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Supplies needed for Oklahoma wildfire recovery effort, transportation of donations big need as wellSupplies needed for Oklahoma wildfire recovery effort, transportation of donations big need as well

Wildfire relief efforts in need of monetary donations as well as hay, fencing supplies, poly stock tanks, tires and transportation of those supplies.

Shelley E. Huguley

April 28, 2018

4 Min Read
Dana Bay, OSU Extension agricultural educator, distributes donated supplies to a landowner who lost his home to a wildfire.

“OSU Hay Hotline, this is Dana, how may I help you?” says Dana Bay, Woodward County Oklahoma Extension agricultural educator, as she answers one of three Oklahoma Emergency Management issued hotline cell phones. The caller on the other end reports he has nearly 200 bags of mineral supplement to donate to Oklahoma livestock producers who lost everything from their grassland, to livestock, to their homes in recent wildfires. The only catch is, he doesn’t have a way to transport the supplies.

Another caller from south Texas says he’s got 10,000 squares of Bermuda hay he’d like to donate and someone that will truck it but, understandably, asks if there’s assistance available for the fuel, as he can’t afford to transport that much hay such a long distance.

While offers of donations have been coming in for victims of the Rhea Fire, southwest of Woodward, Okla., and the 34 Complex Fire, north of Woodward, the transportation or fuel required to get those supplies to the eight drop-off sites is a little more difficult to come by.

“Hay is the major donation we need, and fencing is starting to become a major issue as well,” says Bay. But she adds that the transportation to get those supplies where they are needed, whether that’s the truck itself or the money to pay for fuel, is a major need as well.


“We’ve had people with donations call from as far away as New York, North Carolina and Wisconsin, but there is no way to get it here.”

While both wildfires have been declared as 100 percent contained, the Rhea Fire destroyed 286, 196 acres while the 34 Complex Fires scorched 62, 481 acres.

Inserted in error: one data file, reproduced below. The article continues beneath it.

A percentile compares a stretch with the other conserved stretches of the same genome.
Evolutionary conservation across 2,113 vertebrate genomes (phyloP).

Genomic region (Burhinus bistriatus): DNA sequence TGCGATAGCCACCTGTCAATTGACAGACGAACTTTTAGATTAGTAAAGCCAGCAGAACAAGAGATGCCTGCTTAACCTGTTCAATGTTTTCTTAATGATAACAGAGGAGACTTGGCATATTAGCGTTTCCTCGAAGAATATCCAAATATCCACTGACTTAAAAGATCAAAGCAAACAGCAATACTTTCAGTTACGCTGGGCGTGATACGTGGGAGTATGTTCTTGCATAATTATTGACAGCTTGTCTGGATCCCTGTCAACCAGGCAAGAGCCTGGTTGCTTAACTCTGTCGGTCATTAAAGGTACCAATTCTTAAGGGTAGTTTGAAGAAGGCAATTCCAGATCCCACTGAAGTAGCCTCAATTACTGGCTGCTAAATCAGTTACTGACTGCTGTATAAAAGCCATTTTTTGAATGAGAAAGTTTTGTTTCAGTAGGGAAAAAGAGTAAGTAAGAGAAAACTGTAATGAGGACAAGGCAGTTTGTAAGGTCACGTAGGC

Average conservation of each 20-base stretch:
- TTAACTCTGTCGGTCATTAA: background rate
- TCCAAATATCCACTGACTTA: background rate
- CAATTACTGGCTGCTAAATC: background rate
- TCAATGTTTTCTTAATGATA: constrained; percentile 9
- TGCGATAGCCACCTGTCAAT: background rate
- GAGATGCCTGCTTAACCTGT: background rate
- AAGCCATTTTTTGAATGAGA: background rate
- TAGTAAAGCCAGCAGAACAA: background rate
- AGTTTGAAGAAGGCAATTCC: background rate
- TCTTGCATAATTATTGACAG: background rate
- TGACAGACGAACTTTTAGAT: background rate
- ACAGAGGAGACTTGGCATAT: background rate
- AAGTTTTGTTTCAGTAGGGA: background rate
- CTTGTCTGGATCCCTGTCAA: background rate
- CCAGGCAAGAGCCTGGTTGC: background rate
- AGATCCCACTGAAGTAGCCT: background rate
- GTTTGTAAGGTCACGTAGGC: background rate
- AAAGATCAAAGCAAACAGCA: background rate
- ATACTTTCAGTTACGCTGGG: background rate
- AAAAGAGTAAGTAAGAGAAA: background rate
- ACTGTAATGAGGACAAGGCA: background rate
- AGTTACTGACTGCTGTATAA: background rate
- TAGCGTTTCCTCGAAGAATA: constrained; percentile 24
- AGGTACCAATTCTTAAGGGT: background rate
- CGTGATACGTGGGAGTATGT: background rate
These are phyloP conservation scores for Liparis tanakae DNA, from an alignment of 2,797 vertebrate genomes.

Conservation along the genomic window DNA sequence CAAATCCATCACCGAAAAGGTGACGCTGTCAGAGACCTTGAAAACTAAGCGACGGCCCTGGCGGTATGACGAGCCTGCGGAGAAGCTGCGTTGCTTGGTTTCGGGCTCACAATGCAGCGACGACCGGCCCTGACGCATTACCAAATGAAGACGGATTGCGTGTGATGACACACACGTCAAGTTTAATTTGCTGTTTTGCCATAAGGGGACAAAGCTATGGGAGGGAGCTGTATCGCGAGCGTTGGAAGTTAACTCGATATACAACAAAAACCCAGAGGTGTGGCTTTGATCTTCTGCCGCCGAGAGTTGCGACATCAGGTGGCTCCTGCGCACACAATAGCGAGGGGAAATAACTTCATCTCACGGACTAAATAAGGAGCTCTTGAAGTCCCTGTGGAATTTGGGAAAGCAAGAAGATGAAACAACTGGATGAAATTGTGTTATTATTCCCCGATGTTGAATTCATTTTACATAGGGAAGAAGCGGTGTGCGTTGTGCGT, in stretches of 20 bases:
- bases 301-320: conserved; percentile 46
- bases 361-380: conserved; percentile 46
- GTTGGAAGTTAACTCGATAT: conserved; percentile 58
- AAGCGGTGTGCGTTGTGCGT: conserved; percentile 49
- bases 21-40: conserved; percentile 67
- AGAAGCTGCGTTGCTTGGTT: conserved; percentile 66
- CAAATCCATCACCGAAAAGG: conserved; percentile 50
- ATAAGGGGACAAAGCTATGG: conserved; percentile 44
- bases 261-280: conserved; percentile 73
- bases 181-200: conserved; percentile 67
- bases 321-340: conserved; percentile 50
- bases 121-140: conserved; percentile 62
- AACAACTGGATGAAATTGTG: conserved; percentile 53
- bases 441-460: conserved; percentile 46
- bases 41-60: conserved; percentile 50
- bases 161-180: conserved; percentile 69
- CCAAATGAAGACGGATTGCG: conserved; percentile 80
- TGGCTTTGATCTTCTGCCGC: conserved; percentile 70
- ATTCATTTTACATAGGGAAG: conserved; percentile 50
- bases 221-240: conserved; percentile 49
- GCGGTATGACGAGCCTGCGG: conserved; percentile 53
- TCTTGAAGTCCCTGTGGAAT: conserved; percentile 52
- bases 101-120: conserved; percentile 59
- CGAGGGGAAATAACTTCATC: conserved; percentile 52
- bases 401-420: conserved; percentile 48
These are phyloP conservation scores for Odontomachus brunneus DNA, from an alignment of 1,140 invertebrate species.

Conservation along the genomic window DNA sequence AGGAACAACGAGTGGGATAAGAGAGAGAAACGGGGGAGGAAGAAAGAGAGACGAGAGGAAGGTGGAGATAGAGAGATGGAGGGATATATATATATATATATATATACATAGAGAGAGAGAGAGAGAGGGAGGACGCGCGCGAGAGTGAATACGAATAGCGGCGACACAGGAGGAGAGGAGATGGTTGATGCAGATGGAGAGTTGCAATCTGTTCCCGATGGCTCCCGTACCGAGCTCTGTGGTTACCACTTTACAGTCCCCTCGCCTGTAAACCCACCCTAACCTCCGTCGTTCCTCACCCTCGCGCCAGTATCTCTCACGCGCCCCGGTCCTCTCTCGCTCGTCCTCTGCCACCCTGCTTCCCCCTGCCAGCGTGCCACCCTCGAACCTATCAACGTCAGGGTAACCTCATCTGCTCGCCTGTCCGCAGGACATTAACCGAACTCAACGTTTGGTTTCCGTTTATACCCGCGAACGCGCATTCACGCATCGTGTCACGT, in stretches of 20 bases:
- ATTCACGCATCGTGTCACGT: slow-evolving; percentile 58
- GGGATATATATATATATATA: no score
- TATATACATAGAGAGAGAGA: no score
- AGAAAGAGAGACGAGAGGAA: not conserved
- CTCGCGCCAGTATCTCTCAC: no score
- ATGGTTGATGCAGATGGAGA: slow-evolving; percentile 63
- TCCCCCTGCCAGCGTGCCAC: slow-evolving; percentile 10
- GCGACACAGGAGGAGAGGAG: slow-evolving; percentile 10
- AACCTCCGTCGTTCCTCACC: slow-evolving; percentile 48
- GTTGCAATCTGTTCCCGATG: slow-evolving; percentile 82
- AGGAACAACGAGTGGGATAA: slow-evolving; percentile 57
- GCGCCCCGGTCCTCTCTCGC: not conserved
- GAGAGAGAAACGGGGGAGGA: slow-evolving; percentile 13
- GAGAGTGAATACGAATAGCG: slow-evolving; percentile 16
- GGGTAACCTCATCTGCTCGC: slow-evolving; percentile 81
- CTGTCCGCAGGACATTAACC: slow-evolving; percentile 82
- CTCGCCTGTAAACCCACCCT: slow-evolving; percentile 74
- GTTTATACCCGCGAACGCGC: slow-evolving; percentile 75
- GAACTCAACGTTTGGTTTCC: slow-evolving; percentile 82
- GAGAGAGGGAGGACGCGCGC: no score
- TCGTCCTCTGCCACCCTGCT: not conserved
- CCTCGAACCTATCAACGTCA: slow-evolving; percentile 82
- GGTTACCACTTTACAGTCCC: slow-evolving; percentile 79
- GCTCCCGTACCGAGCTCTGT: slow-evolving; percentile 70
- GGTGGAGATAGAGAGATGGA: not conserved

Another need is poly-stock tanks. “I had a gentleman at a meeting ask if anyone has offered any poly-stock tanks.  ‘I lost like five,’ he said.  So, there’s just some things like that you might not even think of that they need.”

Supplemental livestock feed and milk replacer for calves that lost their mothers are also in need.

Replacement pipes and solar panels for wells that melted in the fire, are another need, along with tires.

“I had a guy, who had a couple of days off drive his one-ton truck and gooseneck trailer from Fort Worth, Texas, all the way to Sallisaw, Okla., which is on I-40 kissing Arkansas. He picked up a load of hay that we had there, got in late that night, dropped the hay off at one of our drop sites and called me and said, ‘I'm staying here tonight and tomorrow night, what can I do for you tomorrow?’

“So he went to one of our drop sites, got loaded and started taking supplies out to some of our producers that don't have a way to come in and get it because they've lost their tractor or they've lost their trucks.  At about the middle of the day he texts me asking where he could get a tire because he had a blowout on his trailer —unfortunately, some of the roads are really rough.”

Bay said she texted him to see how much the tire was so she could reimburse him, but he said the local tire shop did not charge him. “So some of our local businesses are stepping up, but they can't afford to keep replacing tires and doing that. They're going to reach a point where they have to stop, too.”